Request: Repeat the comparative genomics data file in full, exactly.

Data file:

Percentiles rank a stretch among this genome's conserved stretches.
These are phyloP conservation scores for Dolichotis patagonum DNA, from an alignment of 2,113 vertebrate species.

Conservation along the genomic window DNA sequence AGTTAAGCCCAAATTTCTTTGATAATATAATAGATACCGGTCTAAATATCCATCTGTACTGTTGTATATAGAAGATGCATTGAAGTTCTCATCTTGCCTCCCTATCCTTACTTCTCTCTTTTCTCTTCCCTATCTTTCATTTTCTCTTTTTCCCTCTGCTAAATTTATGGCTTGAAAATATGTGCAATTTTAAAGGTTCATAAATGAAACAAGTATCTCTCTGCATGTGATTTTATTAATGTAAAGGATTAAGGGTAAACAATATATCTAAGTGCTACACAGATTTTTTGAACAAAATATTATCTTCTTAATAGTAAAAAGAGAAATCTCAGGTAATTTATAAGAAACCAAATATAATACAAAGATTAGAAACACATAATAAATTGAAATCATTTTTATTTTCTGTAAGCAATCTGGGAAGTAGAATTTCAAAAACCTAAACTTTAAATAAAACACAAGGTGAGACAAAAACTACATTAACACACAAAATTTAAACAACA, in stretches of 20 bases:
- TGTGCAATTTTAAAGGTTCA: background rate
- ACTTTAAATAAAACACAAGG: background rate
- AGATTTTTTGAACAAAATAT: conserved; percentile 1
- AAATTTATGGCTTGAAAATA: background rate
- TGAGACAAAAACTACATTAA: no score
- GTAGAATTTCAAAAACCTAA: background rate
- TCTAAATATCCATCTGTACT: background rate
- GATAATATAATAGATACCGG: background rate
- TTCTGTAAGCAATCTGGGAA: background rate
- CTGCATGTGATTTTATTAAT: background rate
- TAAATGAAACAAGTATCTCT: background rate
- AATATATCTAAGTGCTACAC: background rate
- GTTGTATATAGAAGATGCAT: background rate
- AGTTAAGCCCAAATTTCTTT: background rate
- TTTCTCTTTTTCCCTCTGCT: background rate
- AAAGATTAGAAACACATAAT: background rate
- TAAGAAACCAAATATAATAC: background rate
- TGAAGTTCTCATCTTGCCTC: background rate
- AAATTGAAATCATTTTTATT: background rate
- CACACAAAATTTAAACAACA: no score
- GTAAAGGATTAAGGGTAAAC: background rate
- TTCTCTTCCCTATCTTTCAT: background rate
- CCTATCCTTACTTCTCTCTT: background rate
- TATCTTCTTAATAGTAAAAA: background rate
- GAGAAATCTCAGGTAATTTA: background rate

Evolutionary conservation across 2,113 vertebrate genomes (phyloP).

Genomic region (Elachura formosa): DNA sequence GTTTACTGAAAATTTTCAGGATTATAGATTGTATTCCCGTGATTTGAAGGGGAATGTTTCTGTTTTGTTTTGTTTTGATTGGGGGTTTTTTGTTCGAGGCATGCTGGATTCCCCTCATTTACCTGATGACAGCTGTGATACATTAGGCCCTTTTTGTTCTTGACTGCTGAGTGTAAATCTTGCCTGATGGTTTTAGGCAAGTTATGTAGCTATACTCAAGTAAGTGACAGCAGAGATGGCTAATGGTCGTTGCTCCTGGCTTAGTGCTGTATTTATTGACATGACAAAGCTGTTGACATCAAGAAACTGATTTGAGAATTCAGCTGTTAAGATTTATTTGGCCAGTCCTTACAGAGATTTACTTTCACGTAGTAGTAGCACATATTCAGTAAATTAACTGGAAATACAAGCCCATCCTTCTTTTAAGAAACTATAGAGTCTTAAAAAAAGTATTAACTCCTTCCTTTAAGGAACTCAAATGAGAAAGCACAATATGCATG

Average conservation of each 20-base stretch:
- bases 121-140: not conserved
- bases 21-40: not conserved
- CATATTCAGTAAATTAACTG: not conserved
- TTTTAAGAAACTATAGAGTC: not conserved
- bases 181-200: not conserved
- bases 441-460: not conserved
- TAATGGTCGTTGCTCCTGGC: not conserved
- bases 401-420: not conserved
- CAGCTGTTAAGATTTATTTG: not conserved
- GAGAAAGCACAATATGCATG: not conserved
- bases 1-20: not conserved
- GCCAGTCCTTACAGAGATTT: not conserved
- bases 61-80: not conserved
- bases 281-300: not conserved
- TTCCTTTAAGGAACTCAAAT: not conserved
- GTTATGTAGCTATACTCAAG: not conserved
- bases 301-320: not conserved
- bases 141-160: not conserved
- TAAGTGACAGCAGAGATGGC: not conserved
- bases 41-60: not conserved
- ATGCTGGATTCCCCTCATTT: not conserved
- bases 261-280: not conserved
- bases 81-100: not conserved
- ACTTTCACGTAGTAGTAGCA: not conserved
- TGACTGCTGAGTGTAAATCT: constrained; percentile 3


Percentiles rank a stretch among this genome's conserved stretches.
These are phyloP conservation scores for Dolichotis patagonum DNA, from an alignment of 2,113 vertebrate species.

Conservation along the genomic window DNA sequence AGTTAAGCCCAAATTTCTTTGATAATATAATAGATACCGGTCTAAATATCCATCTGTACTGTTGTATATAGAAGATGCATTGAAGTTCTCATCTTGCCTCCCTATCCTTACTTCTCTCTTTTCTCTTCCCTATCTTTCATTTTCTCTTTTTCCCTCTGCTAAATTTATGGCTTGAAAATATGTGCAATTTTAAAGGTTCATAAATGAAACAAGTATCTCTCTGCATGTGATTTTATTAATGTAAAGGATTAAGGGTAAACAATATATCTAAGTGCTACACAGATTTTTTGAACAAAATATTATCTTCTTAATAGTAAAAAGAGAAATCTCAGGTAATTTATAAGAAACCAAATATAATACAAAGATTAGAAACACATAATAAATTGAAATCATTTTTATTTTCTGTAAGCAATCTGGGAAGTAGAATTTCAAAAACCTAAACTTTAAATAAAACACAAGGTGAGACAAAAACTACATTAACACACAAAATTTAAACAACA, in stretches of 20 bases:
- TGTGCAATTTTAAAGGTTCA: background rate
- ACTTTAAATAAAACACAAGG: background rate
- AGATTTTTTGAACAAAATAT: conserved; percentile 1
- AAATTTATGGCTTGAAAATA: background rate
- TGAGACAAAAACTACATTAA: no score
- GTAGAATTTCAAAAACCTAA: background rate
- TCTAAATATCCATCTGTACT: background rate
- GATAATATAATAGATACCGG: background rate
- TTCTGTAAGCAATCTGGGAA: background rate
- CTGCATGTGATTTTATTAAT: background rate
- TAAATGAAACAAGTATCTCT: background rate
- AATATATCTAAGTGCTACAC: background rate
- GTTGTATATAGAAGATGCAT: background rate
- AGTTAAGCCCAAATTTCTTT: background rate
- TTTCTCTTTTTCCCTCTGCT: background rate
- AAAGATTAGAAACACATAAT: background rate
- TAAGAAACCAAATATAATAC: background rate
- TGAAGTTCTCATCTTGCCTC: background rate
- AAATTGAAATCATTTTTATT: background rate
- CACACAAAATTTAAACAACA: no score
- GTAAAGGATTAAGGGTAAAC: background rate
- TTCTCTTCCCTATCTTTCAT: background rate
- CCTATCCTTACTTCTCTCTT: background rate
- TATCTTCTTAATAGTAAAAA: background rate
- GAGAAATCTCAGGTAATTTA: background rate

Evolutionary conservation across 2,113 vertebrate genomes (phyloP).

Genomic region (Elachura formosa): DNA sequence GTTTACTGAAAATTTTCAGGATTATAGATTGTATTCCCGTGATTTGAAGGGGAATGTTTCTGTTTTGTTTTGTTTTGATTGGGGGTTTTTTGTTCGAGGCATGCTGGATTCCCCTCATTTACCTGATGACAGCTGTGATACATTAGGCCCTTTTTGTTCTTGACTGCTGAGTGTAAATCTTGCCTGATGGTTTTAGGCAAGTTATGTAGCTATACTCAAGTAAGTGACAGCAGAGATGGCTAATGGTCGTTGCTCCTGGCTTAGTGCTGTATTTATTGACATGACAAAGCTGTTGACATCAAGAAACTGATTTGAGAATTCAGCTGTTAAGATTTATTTGGCCAGTCCTTACAGAGATTTACTTTCACGTAGTAGTAGCACATATTCAGTAAATTAACTGGAAATACAAGCCCATCCTTCTTTTAAGAAACTATAGAGTCTTAAAAAAAGTATTAACTCCTTCCTTTAAGGAACTCAAATGAGAAAGCACAATATGCATG

Average conservation of each 20-base stretch:
- bases 121-140: not conserved
- bases 21-40: not conserved
- CATATTCAGTAAATTAACTG: not conserved
- TTTTAAGAAACTATAGAGTC: not conserved
- bases 181-200: not conserved
- bases 441-460: not conserved
- TAATGGTCGTTGCTCCTGGC: not conserved
- bases 401-420: not conserved
- CAGCTGTTAAGATTTATTTG: not conserved
- GAGAAAGCACAATATGCATG: not conserved
- bases 1-20: not conserved
- GCCAGTCCTTACAGAGATTT: not conserved
- bases 61-80: not conserved
- bases 281-300: not conserved
- TTCCTTTAAGGAACTCAAAT: not conserved
- GTTATGTAGCTATACTCAAG: not conserved
- bases 301-320: not conserved
- bases 141-160: not conserved
- TAAGTGACAGCAGAGATGGC: not conserved
- bases 41-60: not conserved
- ATGCTGGATTCCCCTCATTT: not conserved
- bases 261-280: not conserved
- bases 81-100: not conserved
- ACTTTCACGTAGTAGTAGCA: not conserved
- TGACTGCTGAGTGTAAATCT: constrained; percentile 3